TCAA Training Day

All the way with TCAA.

On the last weekend of May, the men and women of the TCAA gathered within the convention centre of St Joseph at Seven Hills. The cups of tea and greetings were amid voice overs of old colleagues and new friends coming together for the TCAA Training Day. Togetherness is tough after not physically meeting for two years as an association.

Guest Speaker – Dan McArdle
The first speaker of the day was introduced by Bruce Smith, who hails from Orange, inviting Dan McArdle to the podium. Dan professed the use of the Pre Climb Assessment and related this to AQF 3 outcomes from the Government Training Packages.

Dan’s main thrust of In-House Training, due to labour skills shortages, focused on allowing PUCB (Persons undertaking and conducting business) and team leaders to instruct on best Industry practices within their own organisations; hierarchy (transits) of control and persisting with gear checks and quality tests, bringing what you know to a toolbox meeting.

The Safe Work approach utilising SWMS and JSA documents – including ALARP and SOFARP – were readily defined by our guest speaker. ALARP is related to trees and risk where as SOFARP is related to all WH&S documentation in business by law. Dan also reviewed safety issues:
• Species
• Vigour
• Defects
• Exposure
• The Hierarchy of control
• Use of EWP as first option
• Where and when climbers are used if other areas of access are restricted due to safety factors
• The use of registered gear and logged gear
• The proper care including percentage of wear
• Dated materials
• Relegating old gear to the non-climbing bench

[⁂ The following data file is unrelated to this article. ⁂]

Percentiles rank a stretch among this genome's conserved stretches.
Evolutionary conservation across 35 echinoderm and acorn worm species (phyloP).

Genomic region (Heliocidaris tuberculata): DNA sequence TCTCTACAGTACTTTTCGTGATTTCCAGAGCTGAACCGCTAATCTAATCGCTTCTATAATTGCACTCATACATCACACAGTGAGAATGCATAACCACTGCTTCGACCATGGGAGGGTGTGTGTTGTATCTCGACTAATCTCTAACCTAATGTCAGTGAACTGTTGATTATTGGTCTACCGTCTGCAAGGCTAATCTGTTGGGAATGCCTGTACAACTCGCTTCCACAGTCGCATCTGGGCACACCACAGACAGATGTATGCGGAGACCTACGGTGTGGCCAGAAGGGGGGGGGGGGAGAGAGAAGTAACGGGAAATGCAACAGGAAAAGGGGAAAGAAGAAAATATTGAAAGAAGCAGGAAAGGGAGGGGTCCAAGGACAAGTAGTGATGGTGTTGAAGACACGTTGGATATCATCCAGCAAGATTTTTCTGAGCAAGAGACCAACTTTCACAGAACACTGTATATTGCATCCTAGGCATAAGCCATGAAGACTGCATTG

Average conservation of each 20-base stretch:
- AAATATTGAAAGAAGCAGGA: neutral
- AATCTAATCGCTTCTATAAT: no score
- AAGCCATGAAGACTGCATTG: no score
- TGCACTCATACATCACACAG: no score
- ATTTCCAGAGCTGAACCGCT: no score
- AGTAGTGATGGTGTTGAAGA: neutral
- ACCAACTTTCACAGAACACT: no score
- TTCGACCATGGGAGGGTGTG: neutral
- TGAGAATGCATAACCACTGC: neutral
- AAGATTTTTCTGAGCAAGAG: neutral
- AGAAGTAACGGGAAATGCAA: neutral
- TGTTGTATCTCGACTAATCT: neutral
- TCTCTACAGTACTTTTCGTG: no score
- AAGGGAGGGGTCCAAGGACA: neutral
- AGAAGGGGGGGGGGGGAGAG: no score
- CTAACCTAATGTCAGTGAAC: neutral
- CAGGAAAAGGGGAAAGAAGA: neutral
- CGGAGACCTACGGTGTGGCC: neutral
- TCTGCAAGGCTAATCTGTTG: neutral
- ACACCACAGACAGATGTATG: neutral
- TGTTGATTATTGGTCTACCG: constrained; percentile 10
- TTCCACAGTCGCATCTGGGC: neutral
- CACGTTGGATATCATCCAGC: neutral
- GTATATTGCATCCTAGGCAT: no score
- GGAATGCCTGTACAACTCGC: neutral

• Access methodology for difficult sites and the need for expert advice within the TCAA or TTIA – Timber Trades Industry Association on serious threats within the workplace.

Guest Speaker – Bill Sullivan
The main event from Bill Sullivan progressed with tree risk and the usage of the vTRA system. Bill discussed the ‘Voo Doo’ Science of 154 tree risk systems used on the planet from all aspects of the tree industry. He elaborated on the chocolate wheel probability and gave clear definitions of reasonable practice including risk, target, occupation descriptors, the assumption of consequence and the role of the TCAA arborist. Bill’s view of specific management on the Top End trees, like the African Mahogany and other boat brought immigrant trees that peppered the shallow soil profiles.

Bill also discussed:
• The need for educating tree workers, who require in-servicing or inducting
• The mentality of cutting tree roots to put down paving with cause and effect coming into play as well as windthrow of these affected trees
• The major issues of over pruning and the loss of the branches or decay of branches that fail from poor management practices.
Bill gave us an extract from Kenneth James and the issues of wind exposure on trees, a study dear to his heart. (Bill is from NT and closest city is Darwin – the Cyclone city).

Bill also alluded to the reasons plastic snakes were used as a deterrent for bats in the Botanical Gardens which can be still seen today. The tourism boost has significantly increased the gardens patronage.

Bill went on to address the Coroners’ reports regarding fatalities from falling tree branches. Bill was an expert witness for the court.

He also discussed the deaths in our society as well as the impacts on families and industry. All trees have risk and can be assessed from three levels by a competent arborist: